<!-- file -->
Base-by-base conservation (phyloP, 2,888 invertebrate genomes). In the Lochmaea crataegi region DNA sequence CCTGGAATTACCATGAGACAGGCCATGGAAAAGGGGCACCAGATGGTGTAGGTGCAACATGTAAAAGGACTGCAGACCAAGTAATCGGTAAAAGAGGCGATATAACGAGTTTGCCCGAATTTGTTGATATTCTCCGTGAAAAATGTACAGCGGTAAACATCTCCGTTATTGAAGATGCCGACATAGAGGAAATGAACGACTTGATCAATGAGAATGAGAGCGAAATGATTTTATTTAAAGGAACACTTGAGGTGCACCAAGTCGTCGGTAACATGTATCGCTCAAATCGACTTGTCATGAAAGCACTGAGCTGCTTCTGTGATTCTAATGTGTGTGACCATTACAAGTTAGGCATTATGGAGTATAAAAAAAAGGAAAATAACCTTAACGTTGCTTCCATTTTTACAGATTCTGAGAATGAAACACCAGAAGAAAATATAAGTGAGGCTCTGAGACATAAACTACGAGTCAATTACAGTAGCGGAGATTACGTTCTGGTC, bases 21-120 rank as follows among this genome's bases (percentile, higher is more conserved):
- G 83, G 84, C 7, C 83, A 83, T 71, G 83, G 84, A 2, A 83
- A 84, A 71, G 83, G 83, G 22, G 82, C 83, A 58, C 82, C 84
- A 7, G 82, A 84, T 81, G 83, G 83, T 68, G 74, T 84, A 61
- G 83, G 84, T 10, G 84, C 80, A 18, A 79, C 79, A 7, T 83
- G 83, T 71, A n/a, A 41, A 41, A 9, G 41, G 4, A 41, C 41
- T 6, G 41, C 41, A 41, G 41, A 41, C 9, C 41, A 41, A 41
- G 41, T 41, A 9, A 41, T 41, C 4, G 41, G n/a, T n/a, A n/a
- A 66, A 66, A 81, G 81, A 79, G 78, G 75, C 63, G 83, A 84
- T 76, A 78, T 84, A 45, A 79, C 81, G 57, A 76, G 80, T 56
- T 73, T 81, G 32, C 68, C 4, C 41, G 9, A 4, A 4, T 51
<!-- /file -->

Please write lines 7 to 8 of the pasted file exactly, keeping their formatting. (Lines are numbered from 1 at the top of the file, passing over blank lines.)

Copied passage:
- T 6, G 41, C 41, A 41, G 41, A 41, C 9, C 41, A 41, A 41
- G 41, T 41, A 9, A 41, T 41, C 4, G 41, G n/a, T n/a, A n/a